By Charul Prabhakar:
Who was to know that swayamwars were going to be the next ‘in’ thing?
Well, I did. Come on, let’s face it, we all did. How can the melodrama-craving audience not bounce at the idea of a reel life, self-claimed and ‘dignified’ media ki beti Ms. Sawant getting married like a good, obedient Indian girl with moral values unlimited?
I remember how much I used to love television when I was a kid. From Byomkesh Bakshi to Hip-hip Hurray, from Movers and Shakers to Sarabhai vs. Sarabhai, Indian television evolved magnificently and there was hope for something even better. And now here we are, the phase I like to call, with as much subtlety as I can muster, Hopelessness.
Let’s take a look at the Indian television scenario today- If you think that you can write award-winning, critically and commercially acclaimed Hindi sitcoms/shows/soaps, then here’s the spoiler. If you are creative and brimming with original ideas, think that television can be used as a medium to promote enduring artistic value and consider ‘Buniyaad’ and ‘Tamas’ as brilliance in drama- pack your bags and go home. Because Indian television is not even remotely close to that.
To-the-point, smart and straight-in-the-face scripts/stories do not work for the contemporary Indian audience anymore. Whosoever said “Brevity is the soul of wit” must be turning over in his grave.
The Indian audience today doesn’t really care about ‘intellectual stimulation‘ or ‘nuanced narratives‘. Let’s face it, wouldn’t they be reading a good book otherwise? They are in a constant rush: making tea, packing lunch, attending calls, bickering with the domestic help, completing office work and loads of other miscellaneous activities. Would they be able to follow complicated, nuanced and intersecting storylines that way? Yeah, sure! That is why the camera has to repeat and stress a shocking twist at least thrice- “Kya, Kya, KYA?”; a song has to be played to glorify the tragedy, a ‘lalala lala’ in the background for a romantic or joyous situation and a new entry has to be focused on through a swift zoom-in. Otherwise, how else would we pay attention?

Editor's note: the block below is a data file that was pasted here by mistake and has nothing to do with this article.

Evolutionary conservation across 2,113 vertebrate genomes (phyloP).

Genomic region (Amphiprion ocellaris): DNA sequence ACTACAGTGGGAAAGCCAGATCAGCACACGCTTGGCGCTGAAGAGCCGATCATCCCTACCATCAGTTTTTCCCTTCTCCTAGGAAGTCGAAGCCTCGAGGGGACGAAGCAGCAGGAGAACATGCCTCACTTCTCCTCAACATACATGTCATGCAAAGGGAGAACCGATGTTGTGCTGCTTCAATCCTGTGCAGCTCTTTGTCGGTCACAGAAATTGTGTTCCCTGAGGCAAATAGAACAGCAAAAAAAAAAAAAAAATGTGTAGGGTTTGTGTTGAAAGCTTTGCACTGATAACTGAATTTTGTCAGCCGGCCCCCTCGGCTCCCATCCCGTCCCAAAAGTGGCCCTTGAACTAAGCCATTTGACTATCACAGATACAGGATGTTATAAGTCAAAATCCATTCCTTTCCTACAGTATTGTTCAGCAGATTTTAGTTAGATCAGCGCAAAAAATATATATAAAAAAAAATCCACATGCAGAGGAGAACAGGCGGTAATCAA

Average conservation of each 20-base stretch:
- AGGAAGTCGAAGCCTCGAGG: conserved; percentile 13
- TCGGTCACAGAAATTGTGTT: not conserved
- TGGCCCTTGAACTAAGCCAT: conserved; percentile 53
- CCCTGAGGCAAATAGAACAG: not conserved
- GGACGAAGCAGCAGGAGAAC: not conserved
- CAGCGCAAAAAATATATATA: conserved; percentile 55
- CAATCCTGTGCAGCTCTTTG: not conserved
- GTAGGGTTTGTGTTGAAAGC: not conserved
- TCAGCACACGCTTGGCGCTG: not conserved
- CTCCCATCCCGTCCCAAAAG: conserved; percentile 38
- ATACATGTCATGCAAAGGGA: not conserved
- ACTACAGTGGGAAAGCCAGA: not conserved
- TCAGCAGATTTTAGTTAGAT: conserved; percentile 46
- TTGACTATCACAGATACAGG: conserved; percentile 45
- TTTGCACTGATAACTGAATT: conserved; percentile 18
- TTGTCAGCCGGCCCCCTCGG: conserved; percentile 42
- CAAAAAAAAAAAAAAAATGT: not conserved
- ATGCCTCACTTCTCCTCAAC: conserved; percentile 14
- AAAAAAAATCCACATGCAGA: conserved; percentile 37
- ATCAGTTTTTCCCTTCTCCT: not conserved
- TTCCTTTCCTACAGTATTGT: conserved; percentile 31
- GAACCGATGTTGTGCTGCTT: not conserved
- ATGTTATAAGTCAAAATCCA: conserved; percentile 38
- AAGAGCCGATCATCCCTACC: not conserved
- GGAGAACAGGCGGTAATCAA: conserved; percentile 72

Talking about what is ruling the roost, the same old sagas since the last 10 years, which I like to call, in short, ‘The Great Indian Joint Family, Wedding, Extra-marital affair, Divorce and Tragedy’ Well, it does make a point. Everything starts with the joint family, and ends with the – Oops, it never ends. Anything remotely different from that just sinks and how. Even the reality shows are family-based now. ‘The Perfect Bride’, the God-forsaken concept of swayamwars on TV, even ‘Boogie Woogie’ has the whole family performing on stage. What’s with our obsession with families and weddings anyway? Are these the only sources of happiness in life? If you agree, it is just sad.
Even if someone attempts to make a ‘youth-centric’ show, say a ‘Dill Mill Gayye‘ (a show based on the lives of a group of budding doctors), it comes down to the female protagonist getting married a season later to someone she does not really like and the one she does like turns up one fine day after having vanished a long time ago. So like that, the youth just vanishes from the show leaving it with the same old, predictable and sloppy storyline. The youth today is ambitious, career-driven and adventurous. But the shows that cater to the young? They seem to be far, far away from it.
At the risk of sounding romantic for that era, I confess how I miss youth-centric shows like ‘Dekh Bhai Dekh’ (even that was a show for the entire family), ‘Circus’, ‘Just Mohabbat’ and ‘Hip-Hip Hurray’. As students pursuing BMMMC (Bachelors in Media and Mass Communication), I hope that one of us would actually land up on the silver screen or behind it and put up a show worth applauding. One that leaves a statement on everyone’s lips- ‘That show must go on‘.